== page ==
Former Republican lawmaker acquitted on charges in federal corruption case  ⋆

For the second time, a former Michigan lawmaker has been acquitted on charges connected to a public corruption case.

Following a four-day trial in federal court in Grand Rapids, a jury on Thursday found former state Rep. Larry Inman (R-Williamsburg) not guilty on charges of attempted extortion and soliciting a bribe connected to the 2018 vote to repeal the state’s prevailing wage, which mandates union-level wages for certain publicly financed construction projects.

“We’re very happy Mr. Inman was acquitted,” Inman’s lawyer Parker Douglas told The Detroit News. “He was innocent when he walked into the courthouse and he was innocent when he walked out. We are happy he is still innocent because he did nothing and the jury knew that.”

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Inman was tried on the same charges in 2019, but a jury failed to reach a verdict on the attempted extortion and bribery counts, although they acquitted him on a separate charge of lying to the FBI. 

A second trial was scheduled after the Sixth Circuit U.S. Court of Appeals reversed a decision by U.S. District Judge Robert Jonker to dismiss the bribery and extortion charges.

“While I respectfully disagree with this outcome, today’s verdict does not deter my commitment to fight public corruption with impartiality and safeguard the public’s trust in our democracy,” said Mark Totten, U.S. attorney for the Western District of Michigan in a statement issued Thursday.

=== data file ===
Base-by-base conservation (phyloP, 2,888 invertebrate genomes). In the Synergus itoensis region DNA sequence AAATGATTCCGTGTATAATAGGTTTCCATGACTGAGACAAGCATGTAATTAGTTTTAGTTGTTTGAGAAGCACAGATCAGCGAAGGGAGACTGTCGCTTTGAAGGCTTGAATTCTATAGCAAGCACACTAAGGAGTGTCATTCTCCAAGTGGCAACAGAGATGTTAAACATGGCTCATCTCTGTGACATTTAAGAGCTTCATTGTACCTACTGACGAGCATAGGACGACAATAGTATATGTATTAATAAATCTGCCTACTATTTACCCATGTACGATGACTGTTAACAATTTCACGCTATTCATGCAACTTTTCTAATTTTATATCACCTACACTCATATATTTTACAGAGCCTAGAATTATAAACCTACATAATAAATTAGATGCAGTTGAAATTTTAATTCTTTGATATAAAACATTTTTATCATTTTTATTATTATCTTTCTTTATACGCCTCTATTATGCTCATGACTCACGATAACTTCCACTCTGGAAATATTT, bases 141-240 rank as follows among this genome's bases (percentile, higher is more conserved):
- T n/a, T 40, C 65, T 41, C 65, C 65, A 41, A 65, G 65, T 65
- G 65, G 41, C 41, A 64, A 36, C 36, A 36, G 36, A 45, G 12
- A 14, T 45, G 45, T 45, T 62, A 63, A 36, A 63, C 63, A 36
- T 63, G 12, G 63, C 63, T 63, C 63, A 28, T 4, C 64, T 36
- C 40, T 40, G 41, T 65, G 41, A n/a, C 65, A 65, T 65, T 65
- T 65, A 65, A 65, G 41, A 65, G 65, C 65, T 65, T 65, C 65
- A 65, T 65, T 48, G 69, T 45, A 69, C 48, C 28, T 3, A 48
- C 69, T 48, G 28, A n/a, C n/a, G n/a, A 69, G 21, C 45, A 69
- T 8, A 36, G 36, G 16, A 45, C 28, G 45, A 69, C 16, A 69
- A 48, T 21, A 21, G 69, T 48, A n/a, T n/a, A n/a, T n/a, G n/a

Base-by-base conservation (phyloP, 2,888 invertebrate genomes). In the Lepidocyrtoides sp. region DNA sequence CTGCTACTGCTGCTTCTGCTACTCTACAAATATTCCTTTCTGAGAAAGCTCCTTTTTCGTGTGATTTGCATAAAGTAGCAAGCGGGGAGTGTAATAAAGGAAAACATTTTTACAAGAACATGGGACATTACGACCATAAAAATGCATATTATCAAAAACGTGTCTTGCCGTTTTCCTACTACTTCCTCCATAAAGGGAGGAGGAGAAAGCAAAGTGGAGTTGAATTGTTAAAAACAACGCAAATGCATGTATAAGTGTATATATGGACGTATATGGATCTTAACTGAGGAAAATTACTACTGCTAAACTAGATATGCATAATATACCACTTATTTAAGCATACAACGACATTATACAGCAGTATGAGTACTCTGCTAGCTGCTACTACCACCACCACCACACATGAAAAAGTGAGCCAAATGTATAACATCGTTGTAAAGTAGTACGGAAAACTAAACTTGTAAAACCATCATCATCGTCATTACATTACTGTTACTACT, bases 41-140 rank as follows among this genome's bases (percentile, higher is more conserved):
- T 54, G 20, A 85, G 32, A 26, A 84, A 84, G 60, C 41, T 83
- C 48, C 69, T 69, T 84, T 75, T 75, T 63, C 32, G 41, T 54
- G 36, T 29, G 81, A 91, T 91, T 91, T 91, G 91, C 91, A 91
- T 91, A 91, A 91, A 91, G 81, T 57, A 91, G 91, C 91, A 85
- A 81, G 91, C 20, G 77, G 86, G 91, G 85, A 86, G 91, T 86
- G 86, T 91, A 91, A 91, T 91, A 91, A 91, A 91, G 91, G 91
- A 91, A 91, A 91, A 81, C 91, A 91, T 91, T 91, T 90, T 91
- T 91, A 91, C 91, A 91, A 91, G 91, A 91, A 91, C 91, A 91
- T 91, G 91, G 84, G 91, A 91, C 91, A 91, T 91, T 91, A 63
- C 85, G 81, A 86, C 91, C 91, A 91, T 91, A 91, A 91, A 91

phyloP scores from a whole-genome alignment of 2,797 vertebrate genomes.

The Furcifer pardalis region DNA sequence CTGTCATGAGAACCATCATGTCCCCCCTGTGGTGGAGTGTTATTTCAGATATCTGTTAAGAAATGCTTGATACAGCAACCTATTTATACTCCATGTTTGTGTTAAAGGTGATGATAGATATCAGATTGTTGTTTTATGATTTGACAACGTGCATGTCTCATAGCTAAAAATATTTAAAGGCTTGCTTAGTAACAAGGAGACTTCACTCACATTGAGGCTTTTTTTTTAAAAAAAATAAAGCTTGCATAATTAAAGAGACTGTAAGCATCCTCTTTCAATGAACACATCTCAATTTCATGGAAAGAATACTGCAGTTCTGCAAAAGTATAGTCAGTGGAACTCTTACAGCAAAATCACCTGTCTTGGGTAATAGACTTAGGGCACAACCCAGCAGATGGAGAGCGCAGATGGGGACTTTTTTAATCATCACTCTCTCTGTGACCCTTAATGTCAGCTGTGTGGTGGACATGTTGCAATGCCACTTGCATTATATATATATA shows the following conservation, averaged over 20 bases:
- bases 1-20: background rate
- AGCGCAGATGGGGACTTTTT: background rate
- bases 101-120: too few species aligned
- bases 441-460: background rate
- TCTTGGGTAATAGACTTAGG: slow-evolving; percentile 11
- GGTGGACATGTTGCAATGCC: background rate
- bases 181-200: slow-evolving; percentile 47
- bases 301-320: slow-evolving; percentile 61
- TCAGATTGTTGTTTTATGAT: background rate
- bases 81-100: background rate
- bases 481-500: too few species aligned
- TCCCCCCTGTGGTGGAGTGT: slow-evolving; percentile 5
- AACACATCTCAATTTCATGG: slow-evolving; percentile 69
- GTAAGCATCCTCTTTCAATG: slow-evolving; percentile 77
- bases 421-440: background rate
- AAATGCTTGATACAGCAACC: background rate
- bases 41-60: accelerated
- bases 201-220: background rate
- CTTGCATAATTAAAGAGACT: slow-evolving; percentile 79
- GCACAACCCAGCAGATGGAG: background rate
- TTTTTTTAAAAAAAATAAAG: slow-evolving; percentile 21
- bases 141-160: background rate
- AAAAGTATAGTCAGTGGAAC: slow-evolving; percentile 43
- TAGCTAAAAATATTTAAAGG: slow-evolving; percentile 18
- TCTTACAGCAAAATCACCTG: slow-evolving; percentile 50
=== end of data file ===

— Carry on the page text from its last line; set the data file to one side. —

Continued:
At the heart of the case were texts Inman sent union lobbyists seeking campaign contributions just days ahead of the prevailing wage vote. Federal prosecutors argued the texts amounted to an “overt act” of attempting to extort and solicit a bribe. 

“People will not go down for $5,000, not that we dont [sic] appreciate it,” Inman said in one of the texts to Lisa Canada, who was then the political and legislative director for the Michigan Regional Council of Carpenters and Millwrights (MRCC). “Please get with the all the trades by Monday, I would suggest maxing out on all 12, or at least doubling what you have given them on Tuesday.”

Inman, who was removed from the House GOP caucus and stripped of committee assignments following his indictment, said he had an opioid addiction following multiple surgeries and didn’t recall even sending the text messages. He resisted calls from House Republican leaders to resign and finished out his third term in 2020.

Democrats were able to restore the prevailing wage statute last year as part of a package of bills that also repealed Right to Work. Both policies had been a priority for Democrats after gaining control of the Michigan Legislature for the first time in decades.



authored by Jon King
First published at

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